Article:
Ek Je Chhilo Raja

2018 [BANGLA]

Drama / Mystery / Thriller

IMDb Rating 7.2/10 10 1392 1.4K

Plot summary

Mahendra Kumar Choudhuri, the middle prince of the Bhawal Estate was affected by syphilis and was taken to Darjeeling for treatment. He apparently died in Darjeeling and was cremated there. After 12 years, a Sanyasi shows up at the estate, arousing people’s curiosity and leading to a rumour that he is the lost prince of the Bikrampur Estate.



October 01, 2023 at 04:56 PM

Director

Srijit Mukherji

Top cast

720p.WEB
1.31 GB
1280*542
Bangla 2.0
NR
24 fps
2 hr 26 min
P/S ...

Movie Reviews

Reviewed by mukherjeesubham93 8 / 10

Captures the enigma of the Bhawal Sanyasi case!

I'm a fan of director Srijit Mukherji's work because he is always intent on putting up something really ambitious on screen. 'Ek Je Chilo Raja' can be called his most heavily mounted movie till date, and he delivers the goods needed for a satisfactory cinematic experience, though it could've been better.

The movie's screenplay is certainly not it's strength. It is inconsistent. It flatters occasionally with brilliance to deceive later. The first half was supposed to set the platform for the powerful 2nd half. While it does so, it fails to devolop the characters in a memorable manner. Apart from Mahendra Kumar, the other two kumars barely have a few scenes. Rudranil as Doctor Ashwini is criminally underutilized. The romantic angle between the lawyers was a subplot without which the film would've done any day.

The actors however, despite whatever screen time they have, make the most of it. Anjan Dutta and Aparna Sen are expectedly good. Anirban Bhattacharya as Satya Banerjee is menacing in the limited scope he is given. His gaze, his walk and talk, his cold blooded demeanor, make his character memorable. Joya Ehsaan is absolutely fantastic in the latter half of the movie. Jisshu Sengupta playing the lead character has given one of the best performances if not the best performance of his career. The sheer physical transformation he has undergone to play a naga sanyasi, covered only by a loincloth needs courage, and Jisshu proves he's an actor without any prejudices.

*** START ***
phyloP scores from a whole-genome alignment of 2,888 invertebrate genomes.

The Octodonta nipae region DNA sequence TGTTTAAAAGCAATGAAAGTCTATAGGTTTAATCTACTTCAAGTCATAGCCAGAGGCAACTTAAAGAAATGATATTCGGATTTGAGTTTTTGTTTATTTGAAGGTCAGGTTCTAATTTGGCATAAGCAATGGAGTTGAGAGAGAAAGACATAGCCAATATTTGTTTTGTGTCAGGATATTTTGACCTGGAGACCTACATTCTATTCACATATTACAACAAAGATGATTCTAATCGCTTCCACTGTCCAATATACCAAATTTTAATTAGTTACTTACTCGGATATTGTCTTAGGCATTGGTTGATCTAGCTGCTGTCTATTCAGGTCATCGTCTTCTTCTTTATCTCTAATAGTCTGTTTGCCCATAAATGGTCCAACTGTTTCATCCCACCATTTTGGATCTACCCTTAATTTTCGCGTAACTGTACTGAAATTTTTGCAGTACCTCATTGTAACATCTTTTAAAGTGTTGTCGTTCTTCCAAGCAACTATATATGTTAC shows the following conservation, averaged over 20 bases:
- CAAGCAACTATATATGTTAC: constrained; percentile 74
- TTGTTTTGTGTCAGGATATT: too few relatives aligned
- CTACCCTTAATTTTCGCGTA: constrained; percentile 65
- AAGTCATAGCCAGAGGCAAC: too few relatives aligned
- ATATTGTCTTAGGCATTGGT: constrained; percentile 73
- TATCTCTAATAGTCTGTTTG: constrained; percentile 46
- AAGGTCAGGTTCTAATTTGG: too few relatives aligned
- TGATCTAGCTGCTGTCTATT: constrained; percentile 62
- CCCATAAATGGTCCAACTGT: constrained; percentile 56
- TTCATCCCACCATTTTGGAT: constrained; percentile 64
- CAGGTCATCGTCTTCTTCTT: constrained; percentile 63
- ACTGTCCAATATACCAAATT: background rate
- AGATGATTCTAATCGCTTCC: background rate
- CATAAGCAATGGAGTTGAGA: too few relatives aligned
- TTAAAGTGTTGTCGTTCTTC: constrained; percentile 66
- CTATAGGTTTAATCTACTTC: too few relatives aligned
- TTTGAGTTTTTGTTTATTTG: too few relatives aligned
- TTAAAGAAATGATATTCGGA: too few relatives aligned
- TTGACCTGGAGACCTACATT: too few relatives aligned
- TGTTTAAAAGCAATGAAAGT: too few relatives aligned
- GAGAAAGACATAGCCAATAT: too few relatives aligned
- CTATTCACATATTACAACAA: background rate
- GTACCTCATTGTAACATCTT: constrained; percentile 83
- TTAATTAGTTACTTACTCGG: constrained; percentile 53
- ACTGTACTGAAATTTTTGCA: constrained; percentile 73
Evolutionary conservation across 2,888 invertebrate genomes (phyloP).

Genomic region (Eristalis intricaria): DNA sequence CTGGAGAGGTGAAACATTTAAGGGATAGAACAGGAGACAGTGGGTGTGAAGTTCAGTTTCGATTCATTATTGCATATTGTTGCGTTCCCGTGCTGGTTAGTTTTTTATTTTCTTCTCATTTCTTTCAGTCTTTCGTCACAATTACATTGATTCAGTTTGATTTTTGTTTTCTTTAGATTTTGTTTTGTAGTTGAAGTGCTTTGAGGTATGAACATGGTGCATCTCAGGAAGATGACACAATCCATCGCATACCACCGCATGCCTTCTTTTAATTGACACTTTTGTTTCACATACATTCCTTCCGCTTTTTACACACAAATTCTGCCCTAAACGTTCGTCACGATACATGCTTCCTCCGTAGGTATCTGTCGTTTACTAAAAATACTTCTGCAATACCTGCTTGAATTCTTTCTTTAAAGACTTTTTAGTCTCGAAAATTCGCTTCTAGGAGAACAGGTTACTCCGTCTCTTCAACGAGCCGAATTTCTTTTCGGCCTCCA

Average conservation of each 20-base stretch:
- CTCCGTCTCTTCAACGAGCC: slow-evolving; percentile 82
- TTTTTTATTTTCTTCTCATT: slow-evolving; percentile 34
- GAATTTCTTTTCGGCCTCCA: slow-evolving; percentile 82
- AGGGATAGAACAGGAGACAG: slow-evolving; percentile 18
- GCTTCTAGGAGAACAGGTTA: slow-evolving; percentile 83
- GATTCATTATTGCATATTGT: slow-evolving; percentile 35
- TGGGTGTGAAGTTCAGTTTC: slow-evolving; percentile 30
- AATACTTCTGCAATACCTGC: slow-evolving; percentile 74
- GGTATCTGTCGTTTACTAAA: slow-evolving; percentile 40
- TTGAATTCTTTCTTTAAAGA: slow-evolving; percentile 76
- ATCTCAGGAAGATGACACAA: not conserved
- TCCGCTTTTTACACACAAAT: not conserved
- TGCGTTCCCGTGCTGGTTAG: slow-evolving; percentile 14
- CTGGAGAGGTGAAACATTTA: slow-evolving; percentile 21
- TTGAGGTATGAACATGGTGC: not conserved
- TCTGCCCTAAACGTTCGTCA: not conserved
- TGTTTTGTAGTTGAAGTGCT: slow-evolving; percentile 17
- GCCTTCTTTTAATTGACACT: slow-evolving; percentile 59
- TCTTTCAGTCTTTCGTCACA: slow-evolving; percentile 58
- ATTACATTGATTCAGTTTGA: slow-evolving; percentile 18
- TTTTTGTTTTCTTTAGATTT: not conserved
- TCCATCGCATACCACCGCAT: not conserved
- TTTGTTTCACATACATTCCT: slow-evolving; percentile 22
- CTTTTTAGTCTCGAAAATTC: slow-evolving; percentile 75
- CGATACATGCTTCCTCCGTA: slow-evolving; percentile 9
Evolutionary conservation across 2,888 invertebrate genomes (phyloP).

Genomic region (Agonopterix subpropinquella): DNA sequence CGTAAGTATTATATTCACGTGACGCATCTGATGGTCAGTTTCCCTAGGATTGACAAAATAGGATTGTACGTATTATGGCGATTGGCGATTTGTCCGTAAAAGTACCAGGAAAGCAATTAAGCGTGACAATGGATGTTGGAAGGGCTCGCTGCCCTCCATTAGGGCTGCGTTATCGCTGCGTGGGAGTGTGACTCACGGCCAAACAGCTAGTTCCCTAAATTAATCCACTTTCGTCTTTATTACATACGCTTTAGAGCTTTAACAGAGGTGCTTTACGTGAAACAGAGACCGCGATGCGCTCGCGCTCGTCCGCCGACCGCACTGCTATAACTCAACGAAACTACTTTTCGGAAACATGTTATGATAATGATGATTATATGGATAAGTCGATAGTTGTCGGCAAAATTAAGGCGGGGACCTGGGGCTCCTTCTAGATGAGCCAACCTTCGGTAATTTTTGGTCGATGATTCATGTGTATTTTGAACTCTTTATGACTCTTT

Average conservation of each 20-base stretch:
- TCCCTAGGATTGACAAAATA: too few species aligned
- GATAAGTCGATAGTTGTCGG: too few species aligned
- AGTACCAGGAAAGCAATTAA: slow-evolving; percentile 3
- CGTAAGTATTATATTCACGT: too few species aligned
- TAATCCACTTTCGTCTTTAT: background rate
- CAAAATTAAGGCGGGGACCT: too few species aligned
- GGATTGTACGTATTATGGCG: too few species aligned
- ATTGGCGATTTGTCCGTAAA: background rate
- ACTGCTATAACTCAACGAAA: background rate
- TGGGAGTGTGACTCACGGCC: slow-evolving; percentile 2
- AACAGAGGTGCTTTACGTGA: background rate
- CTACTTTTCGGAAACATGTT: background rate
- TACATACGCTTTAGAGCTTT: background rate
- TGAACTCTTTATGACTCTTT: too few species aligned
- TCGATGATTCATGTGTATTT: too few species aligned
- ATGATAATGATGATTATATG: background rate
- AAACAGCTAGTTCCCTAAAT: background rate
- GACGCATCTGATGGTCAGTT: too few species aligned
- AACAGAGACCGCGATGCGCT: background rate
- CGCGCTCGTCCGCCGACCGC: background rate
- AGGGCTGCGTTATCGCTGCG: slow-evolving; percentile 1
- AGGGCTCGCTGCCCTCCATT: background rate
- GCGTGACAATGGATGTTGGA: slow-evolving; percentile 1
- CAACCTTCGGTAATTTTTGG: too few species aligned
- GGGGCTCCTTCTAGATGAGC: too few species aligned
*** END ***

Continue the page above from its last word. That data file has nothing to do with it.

Though the screenplay falters at times, the movie is bang on with the facts. The whole case of Bhawal Sanyasi, it's mystery, it's enigma is captured really well. The music, is another place where the movie scores high. Esho he is the theme song of the movie used in several places. The transition of the raja to sanyasi is captured effortlessly by Tu dikhe na. Finally, Tagore's Moharajo E ki Saaje, was probably written for this movie! Hands down, the song with it's visuals is the best part of the movie and gives you goosebumps.

Overall, this movie must be watched for someone who loves bengali movies, and also by someone looking to gain exposure to bengali movies.

My rating- 7.5/10

Reviewed by msunando 8 / 10

The truth behind Bhawal Sanyasi